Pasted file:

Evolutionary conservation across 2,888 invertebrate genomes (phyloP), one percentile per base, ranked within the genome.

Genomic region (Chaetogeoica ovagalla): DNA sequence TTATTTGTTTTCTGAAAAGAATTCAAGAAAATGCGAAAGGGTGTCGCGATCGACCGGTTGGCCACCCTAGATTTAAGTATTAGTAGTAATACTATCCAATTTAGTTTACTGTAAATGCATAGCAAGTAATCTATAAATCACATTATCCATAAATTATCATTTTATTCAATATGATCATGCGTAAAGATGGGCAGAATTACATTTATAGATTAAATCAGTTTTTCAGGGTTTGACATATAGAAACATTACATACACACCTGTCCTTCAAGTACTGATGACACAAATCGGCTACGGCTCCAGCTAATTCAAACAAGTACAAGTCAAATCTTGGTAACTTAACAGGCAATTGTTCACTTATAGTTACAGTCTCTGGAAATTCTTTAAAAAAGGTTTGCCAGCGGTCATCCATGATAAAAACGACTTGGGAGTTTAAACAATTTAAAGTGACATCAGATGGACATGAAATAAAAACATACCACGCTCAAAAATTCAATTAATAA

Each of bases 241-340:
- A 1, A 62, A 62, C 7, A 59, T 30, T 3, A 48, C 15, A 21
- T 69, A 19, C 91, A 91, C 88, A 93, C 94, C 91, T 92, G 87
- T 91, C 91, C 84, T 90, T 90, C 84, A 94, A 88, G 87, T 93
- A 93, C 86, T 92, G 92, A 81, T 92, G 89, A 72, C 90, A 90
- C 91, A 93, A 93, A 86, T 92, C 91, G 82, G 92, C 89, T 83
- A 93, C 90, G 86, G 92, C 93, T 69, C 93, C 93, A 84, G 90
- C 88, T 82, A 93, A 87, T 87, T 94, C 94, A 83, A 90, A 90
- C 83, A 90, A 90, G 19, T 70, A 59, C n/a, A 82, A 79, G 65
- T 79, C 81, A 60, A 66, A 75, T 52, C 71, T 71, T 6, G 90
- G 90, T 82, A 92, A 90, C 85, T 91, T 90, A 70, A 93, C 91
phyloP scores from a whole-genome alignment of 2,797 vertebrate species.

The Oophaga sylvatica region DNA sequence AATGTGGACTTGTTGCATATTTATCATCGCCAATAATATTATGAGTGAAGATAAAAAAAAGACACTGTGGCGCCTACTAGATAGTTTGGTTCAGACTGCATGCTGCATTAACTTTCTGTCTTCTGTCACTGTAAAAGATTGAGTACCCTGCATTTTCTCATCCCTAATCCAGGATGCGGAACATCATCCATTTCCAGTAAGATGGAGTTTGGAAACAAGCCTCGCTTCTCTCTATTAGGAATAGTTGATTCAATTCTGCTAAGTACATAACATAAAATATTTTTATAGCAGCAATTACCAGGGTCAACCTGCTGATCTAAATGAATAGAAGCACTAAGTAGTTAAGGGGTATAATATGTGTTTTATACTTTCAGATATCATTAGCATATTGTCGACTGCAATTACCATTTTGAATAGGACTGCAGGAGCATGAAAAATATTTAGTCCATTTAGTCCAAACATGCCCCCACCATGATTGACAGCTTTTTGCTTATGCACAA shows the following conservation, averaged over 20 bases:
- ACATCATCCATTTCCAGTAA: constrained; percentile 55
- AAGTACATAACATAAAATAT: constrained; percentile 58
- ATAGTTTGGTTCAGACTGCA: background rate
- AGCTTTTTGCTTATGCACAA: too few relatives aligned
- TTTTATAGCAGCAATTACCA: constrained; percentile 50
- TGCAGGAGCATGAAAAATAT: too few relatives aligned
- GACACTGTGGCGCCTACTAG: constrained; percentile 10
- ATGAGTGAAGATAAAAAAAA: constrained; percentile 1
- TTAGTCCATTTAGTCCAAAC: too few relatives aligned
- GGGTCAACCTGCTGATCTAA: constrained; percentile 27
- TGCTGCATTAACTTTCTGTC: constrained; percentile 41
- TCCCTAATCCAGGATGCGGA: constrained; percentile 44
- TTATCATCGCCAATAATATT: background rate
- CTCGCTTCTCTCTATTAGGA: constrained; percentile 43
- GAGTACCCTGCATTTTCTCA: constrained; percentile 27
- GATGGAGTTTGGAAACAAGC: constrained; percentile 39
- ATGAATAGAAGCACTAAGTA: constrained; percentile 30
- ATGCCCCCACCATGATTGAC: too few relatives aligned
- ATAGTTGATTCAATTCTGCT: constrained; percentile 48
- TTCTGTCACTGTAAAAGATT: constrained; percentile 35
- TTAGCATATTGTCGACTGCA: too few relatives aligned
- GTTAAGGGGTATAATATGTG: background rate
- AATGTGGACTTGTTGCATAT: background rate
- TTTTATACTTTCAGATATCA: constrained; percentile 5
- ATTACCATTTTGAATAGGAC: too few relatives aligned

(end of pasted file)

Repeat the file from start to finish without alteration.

Evolutionary conservation across 2,888 invertebrate genomes (phyloP), one percentile per base, ranked within the genome.

Genomic region (Chaetogeoica ovagalla): DNA sequence TTATTTGTTTTCTGAAAAGAATTCAAGAAAATGCGAAAGGGTGTCGCGATCGACCGGTTGGCCACCCTAGATTTAAGTATTAGTAGTAATACTATCCAATTTAGTTTACTGTAAATGCATAGCAAGTAATCTATAAATCACATTATCCATAAATTATCATTTTATTCAATATGATCATGCGTAAAGATGGGCAGAATTACATTTATAGATTAAATCAGTTTTTCAGGGTTTGACATATAGAAACATTACATACACACCTGTCCTTCAAGTACTGATGACACAAATCGGCTACGGCTCCAGCTAATTCAAACAAGTACAAGTCAAATCTTGGTAACTTAACAGGCAATTGTTCACTTATAGTTACAGTCTCTGGAAATTCTTTAAAAAAGGTTTGCCAGCGGTCATCCATGATAAAAACGACTTGGGAGTTTAAACAATTTAAAGTGACATCAGATGGACATGAAATAAAAACATACCACGCTCAAAAATTCAATTAATAA

Each of bases 241-340:
- A 1, A 62, A 62, C 7, A 59, T 30, T 3, A 48, C 15, A 21
- T 69, A 19, C 91, A 91, C 88, A 93, C 94, C 91, T 92, G 87
- T 91, C 91, C 84, T 90, T 90, C 84, A 94, A 88, G 87, T 93
- A 93, C 86, T 92, G 92, A 81, T 92, G 89, A 72, C 90, A 90
- C 91, A 93, A 93, A 86, T 92, C 91, G 82, G 92, C 89, T 83
- A 93, C 90, G 86, G 92, C 93, T 69, C 93, C 93, A 84, G 90
- C 88, T 82, A 93, A 87, T 87, T 94, C 94, A 83, A 90, A 90
- C 83, A 90, A 90, G 19, T 70, A 59, C n/a, A 82, A 79, G 65
- T 79, C 81, A 60, A 66, A 75, T 52, C 71, T 71, T 6, G 90
- G 90, T 82, A 92, A 90, C 85, T 91, T 90, A 70, A 93, C 91
phyloP scores from a whole-genome alignment of 2,797 vertebrate species.

The Oophaga sylvatica region DNA sequence AATGTGGACTTGTTGCATATTTATCATCGCCAATAATATTATGAGTGAAGATAAAAAAAAGACACTGTGGCGCCTACTAGATAGTTTGGTTCAGACTGCATGCTGCATTAACTTTCTGTCTTCTGTCACTGTAAAAGATTGAGTACCCTGCATTTTCTCATCCCTAATCCAGGATGCGGAACATCATCCATTTCCAGTAAGATGGAGTTTGGAAACAAGCCTCGCTTCTCTCTATTAGGAATAGTTGATTCAATTCTGCTAAGTACATAACATAAAATATTTTTATAGCAGCAATTACCAGGGTCAACCTGCTGATCTAAATGAATAGAAGCACTAAGTAGTTAAGGGGTATAATATGTGTTTTATACTTTCAGATATCATTAGCATATTGTCGACTGCAATTACCATTTTGAATAGGACTGCAGGAGCATGAAAAATATTTAGTCCATTTAGTCCAAACATGCCCCCACCATGATTGACAGCTTTTTGCTTATGCACAA shows the following conservation, averaged over 20 bases:
- ACATCATCCATTTCCAGTAA: constrained; percentile 55
- AAGTACATAACATAAAATAT: constrained; percentile 58
- ATAGTTTGGTTCAGACTGCA: background rate
- AGCTTTTTGCTTATGCACAA: too few relatives aligned
- TTTTATAGCAGCAATTACCA: constrained; percentile 50
- TGCAGGAGCATGAAAAATAT: too few relatives aligned
- GACACTGTGGCGCCTACTAG: constrained; percentile 10
- ATGAGTGAAGATAAAAAAAA: constrained; percentile 1
- TTAGTCCATTTAGTCCAAAC: too few relatives aligned
- GGGTCAACCTGCTGATCTAA: constrained; percentile 27
- TGCTGCATTAACTTTCTGTC: constrained; percentile 41
- TCCCTAATCCAGGATGCGGA: constrained; percentile 44
- TTATCATCGCCAATAATATT: background rate
- CTCGCTTCTCTCTATTAGGA: constrained; percentile 43
- GAGTACCCTGCATTTTCTCA: constrained; percentile 27
- GATGGAGTTTGGAAACAAGC: constrained; percentile 39
- ATGAATAGAAGCACTAAGTA: constrained; percentile 30
- ATGCCCCCACCATGATTGAC: too few relatives aligned
- ATAGTTGATTCAATTCTGCT: constrained; percentile 48
- TTCTGTCACTGTAAAAGATT: constrained; percentile 35
- TTAGCATATTGTCGACTGCA: too few relatives aligned
- GTTAAGGGGTATAATATGTG: background rate
- AATGTGGACTTGTTGCATAT: background rate
- TTTTATACTTTCAGATATCA: constrained; percentile 5
- ATTACCATTTTGAATAGGAC: too few relatives aligned